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A characterization of gas movement and methane control techniques in longwall gobs using tracer gas.
Schatzel-SJ; Diamond-WP; Garcia-F
North American Coalbed Methane Forum Spring'98 Session, 1998 Apr; :1
Eight releases of SF6 tracer gas (7 underground releases and 1 gob gas venthole injection) were successfully completed at a western Pennsylvania underground coal mine to characterize gas movement in longwall gobs. Tracer gas releases into the ventilation airflow generally stayed in the bleeder system. A maximum of 0.7% of the tracer gas released from an underground location reached a gob gas venthole. Flow paths of the tracer gas released underground followed the ventilation airflow towards the bleeder fans located at the back (start-up) end of the panels. The velocities of the SF6 arrivals at the bleeder fans from the underground release points ranged from 17 ft/min to 259 ft/min. Tracer gas injected into the gob via a gob gas vent hole generally stayed in the gob, as long as the associated gob gas vent holes on the panel were operating. Variable production from the two gob gas vent holes influenced the pressure at the shut-in injection hole, indicating that all three boreholes on the study panel were in communication. The arrival of tracer gas at the venthole adjacent to the injection hole, an estimated path length of 3,888 ft, occurred after 1.1 days at an average velocity of 2.4 ft/min. The arrival of tracer gas at the next gob gas vent hole on the panel, an estimated path length of 8,036 ft, occurred after 15.6 days at an average velocity of 0.36 ft/min. Gob gas vent holes located at the start-up end of the panels (closest to the bleeder fans) produced methane at higher rates for a longer time than holes located in the central or completion end of the panels.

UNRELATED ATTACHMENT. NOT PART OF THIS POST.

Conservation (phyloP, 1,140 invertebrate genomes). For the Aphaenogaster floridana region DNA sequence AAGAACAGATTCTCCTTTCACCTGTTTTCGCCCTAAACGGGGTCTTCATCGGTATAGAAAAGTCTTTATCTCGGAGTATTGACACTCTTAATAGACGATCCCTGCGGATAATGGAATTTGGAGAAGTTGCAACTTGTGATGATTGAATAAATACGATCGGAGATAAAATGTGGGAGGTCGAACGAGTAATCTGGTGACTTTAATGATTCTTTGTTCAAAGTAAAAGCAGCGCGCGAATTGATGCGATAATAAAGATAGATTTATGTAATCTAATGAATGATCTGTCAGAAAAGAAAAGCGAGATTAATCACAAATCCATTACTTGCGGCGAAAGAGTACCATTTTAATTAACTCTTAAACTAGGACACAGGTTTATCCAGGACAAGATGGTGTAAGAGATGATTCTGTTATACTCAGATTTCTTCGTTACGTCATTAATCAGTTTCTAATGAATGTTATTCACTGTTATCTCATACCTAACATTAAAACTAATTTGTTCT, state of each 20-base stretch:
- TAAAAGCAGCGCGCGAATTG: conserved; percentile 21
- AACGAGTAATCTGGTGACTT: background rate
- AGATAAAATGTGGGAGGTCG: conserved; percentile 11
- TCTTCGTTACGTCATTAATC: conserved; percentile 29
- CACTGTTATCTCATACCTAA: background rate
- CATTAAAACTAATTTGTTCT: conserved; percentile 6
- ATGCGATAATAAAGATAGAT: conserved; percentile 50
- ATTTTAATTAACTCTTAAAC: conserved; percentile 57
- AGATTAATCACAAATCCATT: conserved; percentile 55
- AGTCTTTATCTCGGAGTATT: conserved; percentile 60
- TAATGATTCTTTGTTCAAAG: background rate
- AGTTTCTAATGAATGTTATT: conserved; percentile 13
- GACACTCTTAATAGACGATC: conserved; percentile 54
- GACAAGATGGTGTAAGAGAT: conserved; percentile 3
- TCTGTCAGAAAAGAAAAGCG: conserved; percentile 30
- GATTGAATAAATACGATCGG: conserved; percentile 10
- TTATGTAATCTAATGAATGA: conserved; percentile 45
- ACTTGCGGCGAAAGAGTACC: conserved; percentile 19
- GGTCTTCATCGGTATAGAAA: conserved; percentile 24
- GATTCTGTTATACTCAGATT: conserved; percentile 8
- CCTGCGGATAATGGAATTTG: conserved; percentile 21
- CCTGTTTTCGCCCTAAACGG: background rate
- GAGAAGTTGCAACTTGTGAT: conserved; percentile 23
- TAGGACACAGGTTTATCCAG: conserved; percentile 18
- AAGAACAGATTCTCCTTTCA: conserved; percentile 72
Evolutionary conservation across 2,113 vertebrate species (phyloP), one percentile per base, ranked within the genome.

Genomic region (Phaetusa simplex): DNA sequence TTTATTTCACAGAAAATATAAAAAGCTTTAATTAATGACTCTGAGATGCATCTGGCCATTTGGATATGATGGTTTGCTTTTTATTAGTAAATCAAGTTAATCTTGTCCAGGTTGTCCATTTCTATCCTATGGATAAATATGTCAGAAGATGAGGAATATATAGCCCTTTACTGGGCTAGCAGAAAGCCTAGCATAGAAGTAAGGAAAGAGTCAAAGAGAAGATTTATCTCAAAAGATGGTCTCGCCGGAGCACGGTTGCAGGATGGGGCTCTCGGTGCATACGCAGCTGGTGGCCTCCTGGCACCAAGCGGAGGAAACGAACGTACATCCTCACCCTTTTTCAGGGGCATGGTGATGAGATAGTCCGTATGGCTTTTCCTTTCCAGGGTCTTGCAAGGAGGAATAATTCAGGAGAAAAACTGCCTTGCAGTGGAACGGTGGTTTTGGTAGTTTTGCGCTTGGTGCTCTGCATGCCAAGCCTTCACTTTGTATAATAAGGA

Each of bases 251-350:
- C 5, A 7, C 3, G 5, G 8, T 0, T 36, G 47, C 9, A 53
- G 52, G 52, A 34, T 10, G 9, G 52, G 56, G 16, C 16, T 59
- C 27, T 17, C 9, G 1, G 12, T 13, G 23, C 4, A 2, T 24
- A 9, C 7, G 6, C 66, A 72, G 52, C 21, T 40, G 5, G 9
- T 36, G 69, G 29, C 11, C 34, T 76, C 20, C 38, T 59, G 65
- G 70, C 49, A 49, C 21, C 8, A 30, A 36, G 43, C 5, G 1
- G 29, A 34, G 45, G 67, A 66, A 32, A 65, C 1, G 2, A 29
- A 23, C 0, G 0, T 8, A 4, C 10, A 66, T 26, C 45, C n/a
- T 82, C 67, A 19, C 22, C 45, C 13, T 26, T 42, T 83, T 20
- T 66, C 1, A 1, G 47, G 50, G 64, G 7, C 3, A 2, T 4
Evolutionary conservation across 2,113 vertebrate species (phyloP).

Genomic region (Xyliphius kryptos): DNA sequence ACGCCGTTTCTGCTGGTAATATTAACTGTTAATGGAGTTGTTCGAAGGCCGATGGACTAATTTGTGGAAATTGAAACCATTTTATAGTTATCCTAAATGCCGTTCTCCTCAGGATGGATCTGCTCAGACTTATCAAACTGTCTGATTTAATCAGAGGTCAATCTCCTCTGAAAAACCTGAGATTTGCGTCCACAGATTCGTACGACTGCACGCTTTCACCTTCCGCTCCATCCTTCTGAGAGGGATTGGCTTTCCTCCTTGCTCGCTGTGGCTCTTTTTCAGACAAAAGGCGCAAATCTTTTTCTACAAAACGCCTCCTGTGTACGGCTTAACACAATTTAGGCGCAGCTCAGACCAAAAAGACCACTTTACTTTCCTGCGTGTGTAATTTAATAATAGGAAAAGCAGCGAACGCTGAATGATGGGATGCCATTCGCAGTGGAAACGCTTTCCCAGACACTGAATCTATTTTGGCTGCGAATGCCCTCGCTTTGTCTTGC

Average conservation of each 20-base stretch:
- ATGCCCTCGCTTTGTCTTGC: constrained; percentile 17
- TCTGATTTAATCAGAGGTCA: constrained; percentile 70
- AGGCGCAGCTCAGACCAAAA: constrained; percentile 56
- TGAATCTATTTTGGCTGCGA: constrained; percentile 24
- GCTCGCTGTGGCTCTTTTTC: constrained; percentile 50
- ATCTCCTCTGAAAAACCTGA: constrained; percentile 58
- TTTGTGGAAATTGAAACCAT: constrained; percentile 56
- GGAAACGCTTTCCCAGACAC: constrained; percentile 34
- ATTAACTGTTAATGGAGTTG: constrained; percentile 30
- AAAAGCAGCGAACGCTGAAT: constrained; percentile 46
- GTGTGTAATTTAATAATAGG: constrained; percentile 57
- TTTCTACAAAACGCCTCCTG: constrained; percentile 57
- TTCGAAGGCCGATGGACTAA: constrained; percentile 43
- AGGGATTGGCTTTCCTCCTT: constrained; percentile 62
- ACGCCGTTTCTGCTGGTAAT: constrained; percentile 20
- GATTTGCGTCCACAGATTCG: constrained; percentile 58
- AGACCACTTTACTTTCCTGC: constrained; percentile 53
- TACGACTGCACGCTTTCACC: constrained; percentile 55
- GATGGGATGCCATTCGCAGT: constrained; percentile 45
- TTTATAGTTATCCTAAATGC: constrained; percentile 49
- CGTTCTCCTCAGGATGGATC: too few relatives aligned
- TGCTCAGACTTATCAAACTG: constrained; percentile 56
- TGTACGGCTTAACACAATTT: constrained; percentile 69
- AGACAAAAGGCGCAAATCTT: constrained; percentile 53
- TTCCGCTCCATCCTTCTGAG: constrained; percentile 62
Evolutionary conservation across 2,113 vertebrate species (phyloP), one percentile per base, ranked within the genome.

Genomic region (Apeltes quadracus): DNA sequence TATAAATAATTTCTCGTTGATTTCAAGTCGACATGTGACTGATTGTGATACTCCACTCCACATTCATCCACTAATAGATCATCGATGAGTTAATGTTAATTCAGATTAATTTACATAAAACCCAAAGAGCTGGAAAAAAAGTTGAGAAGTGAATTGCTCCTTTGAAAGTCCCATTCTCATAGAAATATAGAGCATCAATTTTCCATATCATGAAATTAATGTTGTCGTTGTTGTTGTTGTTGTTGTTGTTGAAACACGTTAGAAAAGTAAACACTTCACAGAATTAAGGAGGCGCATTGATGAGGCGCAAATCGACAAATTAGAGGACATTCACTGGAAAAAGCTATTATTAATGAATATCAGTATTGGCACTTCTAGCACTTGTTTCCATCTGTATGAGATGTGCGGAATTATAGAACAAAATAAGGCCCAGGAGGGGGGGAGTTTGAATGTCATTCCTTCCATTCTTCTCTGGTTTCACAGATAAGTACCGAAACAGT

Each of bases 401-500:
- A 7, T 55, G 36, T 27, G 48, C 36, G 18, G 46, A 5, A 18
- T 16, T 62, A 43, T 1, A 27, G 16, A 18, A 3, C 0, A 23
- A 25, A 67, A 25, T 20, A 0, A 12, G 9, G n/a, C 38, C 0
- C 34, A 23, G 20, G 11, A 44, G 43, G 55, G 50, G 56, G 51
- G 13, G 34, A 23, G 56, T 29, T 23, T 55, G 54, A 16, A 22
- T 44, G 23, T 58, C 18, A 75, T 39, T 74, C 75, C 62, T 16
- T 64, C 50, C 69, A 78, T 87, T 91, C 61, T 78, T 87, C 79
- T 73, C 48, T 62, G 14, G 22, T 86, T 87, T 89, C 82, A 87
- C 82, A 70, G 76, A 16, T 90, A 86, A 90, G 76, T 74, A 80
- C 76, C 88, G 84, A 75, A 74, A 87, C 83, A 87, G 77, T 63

Underground-mining; Coal-mining; Mine-safety; Mining-industry; Combustible-gases; Explosive-gases
National Institute for Occupational Safety and Health, Pittsburgh Research Laboratory, Pittsburgh, PA 15236
North American Coalbed methane Forum Spring'98 Session
Page last reviewed: April 12, 2019
Content source: National Institute for Occupational Safety and Health Education and Information Division